Picture above: A yellowhammer pictured on farm during the 2018 Big Farmland Bird Count
Whether it's helping birds get through the winter months by putting down seed or establishing woodlands and hedgerows to create habitat for birds and wildlife, British farmers work hard to protect our winged friends.
The Big Farmland Bird Count
The Big Farmland Bird Count was launched in 2014 to record the effect of conservation work instigated by farmers and gamekeepers on their land. Organised by the Game & Wildlife Conservation Trust (GWCT), it is sponsored by the NFU and delivered in partnership with the Farming & Wildlife Advisory Group Association and LEAF with further support from the NFU, CLA, Perdix and Kings.
In 2021, a record number of farmers participated in this year’s Big Farmland Bird Count, leading to 81% more birds being counted over one million hectares of British farmland. Despite much of the country being blanketed in snow during the survey period (5-21 February), 2,500 counts were returned. This represents a 65% increase in the number of counts submitted compared to 2020.
A total of 25 species from the Red List for Birds of Conservation Concern were recorded including starlings, fieldfare, lapwing and linnet, of which an incredible 112,000 were spotted. The five most abundant birds counted were woodpigeons, starling, rooks, fieldfare and chaffinch. A total of 190,000 were seen, making up over 37% of the total number of birds recorded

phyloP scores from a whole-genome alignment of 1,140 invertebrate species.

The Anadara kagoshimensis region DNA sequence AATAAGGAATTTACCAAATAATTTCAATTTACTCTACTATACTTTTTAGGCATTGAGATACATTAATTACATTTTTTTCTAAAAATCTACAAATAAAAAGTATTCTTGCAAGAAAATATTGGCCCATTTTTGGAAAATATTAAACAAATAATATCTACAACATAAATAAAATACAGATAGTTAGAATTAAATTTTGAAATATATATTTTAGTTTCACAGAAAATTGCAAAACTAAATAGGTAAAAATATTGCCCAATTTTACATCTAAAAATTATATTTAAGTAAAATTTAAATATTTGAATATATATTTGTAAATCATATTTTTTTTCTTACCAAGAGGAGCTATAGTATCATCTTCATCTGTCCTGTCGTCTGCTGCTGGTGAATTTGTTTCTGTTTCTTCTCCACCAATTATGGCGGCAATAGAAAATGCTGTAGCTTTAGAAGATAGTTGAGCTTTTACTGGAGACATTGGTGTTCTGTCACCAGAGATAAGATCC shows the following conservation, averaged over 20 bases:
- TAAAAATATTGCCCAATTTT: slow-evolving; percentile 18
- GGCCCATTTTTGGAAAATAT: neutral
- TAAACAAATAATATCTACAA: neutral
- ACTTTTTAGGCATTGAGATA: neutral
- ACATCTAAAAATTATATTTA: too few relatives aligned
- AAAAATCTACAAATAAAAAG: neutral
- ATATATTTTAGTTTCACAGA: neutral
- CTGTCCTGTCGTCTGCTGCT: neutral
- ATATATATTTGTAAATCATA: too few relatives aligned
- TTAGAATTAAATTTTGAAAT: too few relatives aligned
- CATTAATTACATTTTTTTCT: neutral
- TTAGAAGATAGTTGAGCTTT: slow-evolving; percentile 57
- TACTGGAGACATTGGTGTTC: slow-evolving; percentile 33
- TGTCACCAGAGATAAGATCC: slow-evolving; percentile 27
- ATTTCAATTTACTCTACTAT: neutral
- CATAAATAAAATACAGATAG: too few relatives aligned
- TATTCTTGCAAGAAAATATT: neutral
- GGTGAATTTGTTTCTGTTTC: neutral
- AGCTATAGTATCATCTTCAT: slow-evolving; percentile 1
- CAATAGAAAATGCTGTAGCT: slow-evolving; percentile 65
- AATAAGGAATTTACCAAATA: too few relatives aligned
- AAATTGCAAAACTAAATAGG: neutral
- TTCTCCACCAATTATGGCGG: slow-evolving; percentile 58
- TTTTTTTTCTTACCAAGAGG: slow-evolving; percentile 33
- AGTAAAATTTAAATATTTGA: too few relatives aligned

These results highlight the amazing work British farmers are doing for the environment which is certainly good news for the future of our treasured bird species.
- Over 1,800 farmers took part
- 2.5 million acres of land counted
- The average farm size of those taking part was 1,027 acres.
- 48% of participants were in agri-environment schemes, demonstrating their long-term commitment to environmental management.
- 39% of participants provide some form of extra support for birds, through growing bird seed mixes or by winter feeding.